As the veil of amateurism is peeled further back, it's more and more evident that the status quo's days in big-time college athletics are numbered.
Electronic Arts and Collegiate Licensing Co., two former co-defendants in the Ed O'Bannon lawsuit, have drawn a fine line when it comes to using an athlete's name and likeness.
On Wednesday, Jon Solomon of AL.com reported that an NCAA document showed just how far EA and Collegiate Licensing wanted to go in the popular NCAA Football video game franchise.
Electronic Arts Sports and Collegiate Licensing Company sought in 2007 to use players' names in video games, according to an NCAA document from its study group on the use of athletes' names and likenesses. The document, which summarized guest comments at the meeting, noted that rosters were already embedded within video games, "hidden, in a way."
In an ironic twist, EA was willing to include more NCAA fluff in exchange for making the game more realistic.
In exchange for more authentic video games, EA offered to recommit to inserting NCAA-requested elements like "academic related features, APR, NCAA values etc.," the document said.
Using an athlete's name and likeness while restricting their ability to profit from it is beyond immoral. Television broadcasts, video games, memorabilia sales and the like—there's a lot of money being made at the expense of those who play the game. Dan Wetzel of Yahoo Sports explains in his column last year on Texas A&M quarterback Johnny Manziel:
Allowing athletes to make money off their own endorsement deals, appearance fees or simple fame is a different argument than "paying" the players. No school money is involved. This isn't about a salary or stipend.
Instead, it leaves everything to the open market (a right any other student at the school enjoys) and is only opposed because athletic departments would prefer to control all of the possible revenue available from their sports.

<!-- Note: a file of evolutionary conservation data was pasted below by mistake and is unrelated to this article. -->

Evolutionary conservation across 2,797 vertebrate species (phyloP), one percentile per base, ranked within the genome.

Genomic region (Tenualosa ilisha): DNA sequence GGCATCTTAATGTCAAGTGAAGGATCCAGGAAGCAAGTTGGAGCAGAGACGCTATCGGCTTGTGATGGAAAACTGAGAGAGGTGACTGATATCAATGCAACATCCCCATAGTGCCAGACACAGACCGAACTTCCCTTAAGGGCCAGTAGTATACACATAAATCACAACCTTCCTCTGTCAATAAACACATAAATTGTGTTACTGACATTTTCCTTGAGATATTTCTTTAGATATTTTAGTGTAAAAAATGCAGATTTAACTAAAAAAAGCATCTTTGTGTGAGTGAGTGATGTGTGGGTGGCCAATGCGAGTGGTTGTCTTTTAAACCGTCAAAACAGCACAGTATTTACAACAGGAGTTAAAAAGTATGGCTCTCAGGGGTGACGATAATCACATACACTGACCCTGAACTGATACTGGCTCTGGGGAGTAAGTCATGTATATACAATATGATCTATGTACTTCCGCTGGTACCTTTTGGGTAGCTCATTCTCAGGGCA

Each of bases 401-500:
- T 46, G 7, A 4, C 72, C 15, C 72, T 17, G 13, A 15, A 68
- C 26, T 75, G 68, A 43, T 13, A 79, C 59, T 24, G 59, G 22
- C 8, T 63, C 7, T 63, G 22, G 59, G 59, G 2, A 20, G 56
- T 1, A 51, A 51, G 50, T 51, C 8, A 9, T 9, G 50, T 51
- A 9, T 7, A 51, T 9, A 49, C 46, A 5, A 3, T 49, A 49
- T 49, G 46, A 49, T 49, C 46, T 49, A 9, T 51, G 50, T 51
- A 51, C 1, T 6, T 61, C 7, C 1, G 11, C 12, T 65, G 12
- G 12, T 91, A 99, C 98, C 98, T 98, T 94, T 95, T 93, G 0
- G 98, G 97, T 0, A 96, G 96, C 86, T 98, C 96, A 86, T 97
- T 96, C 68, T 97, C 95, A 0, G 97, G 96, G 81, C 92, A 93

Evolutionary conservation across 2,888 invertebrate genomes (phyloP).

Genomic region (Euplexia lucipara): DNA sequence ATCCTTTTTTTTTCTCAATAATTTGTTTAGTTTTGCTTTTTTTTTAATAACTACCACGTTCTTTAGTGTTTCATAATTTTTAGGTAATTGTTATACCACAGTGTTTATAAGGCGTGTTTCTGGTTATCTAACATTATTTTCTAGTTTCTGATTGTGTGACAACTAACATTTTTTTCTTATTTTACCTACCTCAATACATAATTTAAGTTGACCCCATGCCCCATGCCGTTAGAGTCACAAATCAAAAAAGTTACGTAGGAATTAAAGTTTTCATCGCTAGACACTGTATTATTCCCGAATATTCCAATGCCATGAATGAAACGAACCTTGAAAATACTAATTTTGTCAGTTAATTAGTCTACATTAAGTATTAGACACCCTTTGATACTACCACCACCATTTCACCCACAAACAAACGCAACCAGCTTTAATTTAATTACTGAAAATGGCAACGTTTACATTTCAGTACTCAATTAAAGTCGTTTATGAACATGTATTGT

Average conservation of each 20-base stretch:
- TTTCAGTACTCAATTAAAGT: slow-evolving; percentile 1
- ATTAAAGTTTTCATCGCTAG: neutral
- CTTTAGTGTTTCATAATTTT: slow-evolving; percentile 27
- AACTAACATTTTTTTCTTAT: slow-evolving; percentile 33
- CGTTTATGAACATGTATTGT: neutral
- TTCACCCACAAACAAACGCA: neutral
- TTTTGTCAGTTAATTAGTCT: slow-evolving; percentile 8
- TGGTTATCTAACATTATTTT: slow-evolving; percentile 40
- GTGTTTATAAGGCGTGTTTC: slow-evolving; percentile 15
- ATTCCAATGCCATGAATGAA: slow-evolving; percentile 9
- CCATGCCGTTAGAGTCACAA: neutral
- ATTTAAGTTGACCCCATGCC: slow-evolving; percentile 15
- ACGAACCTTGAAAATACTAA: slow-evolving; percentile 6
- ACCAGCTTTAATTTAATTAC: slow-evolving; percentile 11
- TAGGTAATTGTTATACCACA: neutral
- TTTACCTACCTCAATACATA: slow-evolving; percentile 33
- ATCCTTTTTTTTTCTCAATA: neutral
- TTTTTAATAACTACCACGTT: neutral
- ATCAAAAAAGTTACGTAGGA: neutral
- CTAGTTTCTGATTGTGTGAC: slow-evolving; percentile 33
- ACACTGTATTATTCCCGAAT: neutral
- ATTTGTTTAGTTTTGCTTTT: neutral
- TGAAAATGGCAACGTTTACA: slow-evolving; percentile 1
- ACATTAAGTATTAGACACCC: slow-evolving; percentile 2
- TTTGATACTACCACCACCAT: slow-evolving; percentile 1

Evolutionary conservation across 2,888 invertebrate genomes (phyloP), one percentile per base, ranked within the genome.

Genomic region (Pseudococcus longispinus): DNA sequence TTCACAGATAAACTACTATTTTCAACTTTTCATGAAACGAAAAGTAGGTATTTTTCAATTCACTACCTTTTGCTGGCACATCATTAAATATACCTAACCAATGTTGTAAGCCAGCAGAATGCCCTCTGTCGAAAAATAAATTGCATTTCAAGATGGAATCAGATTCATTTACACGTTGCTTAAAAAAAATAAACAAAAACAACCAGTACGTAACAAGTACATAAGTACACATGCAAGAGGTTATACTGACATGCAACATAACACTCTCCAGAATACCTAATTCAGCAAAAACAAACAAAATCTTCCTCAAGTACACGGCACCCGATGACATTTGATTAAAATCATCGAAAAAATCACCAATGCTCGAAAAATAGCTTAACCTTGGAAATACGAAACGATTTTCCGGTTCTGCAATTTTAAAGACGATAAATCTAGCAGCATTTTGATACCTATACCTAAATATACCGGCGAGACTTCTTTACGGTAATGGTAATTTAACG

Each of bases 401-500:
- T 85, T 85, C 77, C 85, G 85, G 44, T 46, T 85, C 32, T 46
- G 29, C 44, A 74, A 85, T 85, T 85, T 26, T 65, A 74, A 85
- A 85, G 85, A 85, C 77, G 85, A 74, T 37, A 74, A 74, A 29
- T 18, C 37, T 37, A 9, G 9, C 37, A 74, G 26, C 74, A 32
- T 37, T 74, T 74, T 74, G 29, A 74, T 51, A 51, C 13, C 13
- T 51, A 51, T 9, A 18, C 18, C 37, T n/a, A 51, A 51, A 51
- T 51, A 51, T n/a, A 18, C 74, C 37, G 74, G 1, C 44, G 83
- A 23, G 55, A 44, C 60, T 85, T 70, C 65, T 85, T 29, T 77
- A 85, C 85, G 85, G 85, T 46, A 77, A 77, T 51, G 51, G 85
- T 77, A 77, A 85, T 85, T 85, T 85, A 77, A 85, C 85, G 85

Even in a crusade against a player's right to license themselves, college football's powers that be understand what they're doing. The NCAA and its membership may be many things, but stupid is not one of them.
At the same time, the model is not surprising. Any enterprise would refuse to relinquish control if it doesn't have to and/or if it's never challenged on it.
There's a lot of cash at stake too.
Another Solomon article from AL.com said "O'Bannon economic expert Daniel Rascher estimated that a football player on Alabama's 2010 team would have received $47,330 from live broadcasting revenue that year and about $190,000 over four years."
Now, imagine paying out in a class-action suit involving current and former players. O'Bannon plaintiffs have even sought to amend their class definition for players who "could have been included (by virtue of their appearance in a team roster)" in video games and television broadcasts.
The possible list of those affected just keeps growing. How many will ultimately see a dime remains to be seen.
Still, penance will be paid in some form. EA and Collegiate Licensing have since dropped out of the O'Bannon lawsuit, announcing a settlement with the plaintiffs last year.
That leaves the NCAA as the lone defender of amateurism.
Unless college athletics' governing body settles before then, the O'Bannon lawsuit is bound for trial beginning on June 9. Though the vibe of the Feb. 20 hearing in front of a federal judge seemed to favor the plaintiffs, that's not necessarily what occurred.
According to Sports Illustrated legal expert Michael McCann, last week's hearing was not a matter of taking sides.
Careful interpreting the judge's questions in O'Bannon hearing: She may be tough on NCAA to test her understanding, not to signal opposition— Michael McCann (@McCannSportsLaw) February 20, 2014
But the lines between the NCAA and student-athletes have been drawn for some time. Now that Northwestern players are pushing for the right to collectively bargain as university employees, the NCAA is fighting a two-front battle.
Should student-athletes be paid?
Given that the NCAA made its bed with the amateurism argument decades ago in order to avoid workers' compensation costs, it will undoubtedly lie in it until the end.
That's not to say a change in the definition of amateurism wouldn't have its own set of complications, as Pat Forde of Yahoo Sports writes. In fact, Iowa athletic director Gary Barta has gone on the record as saying he'd rather quit than figure out how to pay players.
(The question here is whether that says more about the complications of paying players, or who's in charge at institutions of higher learning.)
The status quo is the status quo, after all, because it's simple and it works for the folks in charge. But that doesn't make it right.
With each passing year, as television contracts get bigger and the sport gets more popular, defending the purity of the sport gets harder to do.
Even for the entity sworn to do so.
Ben Kercheval is the lead writer for Big 12 football. All quotes obtained firsthand unless noted otherwise.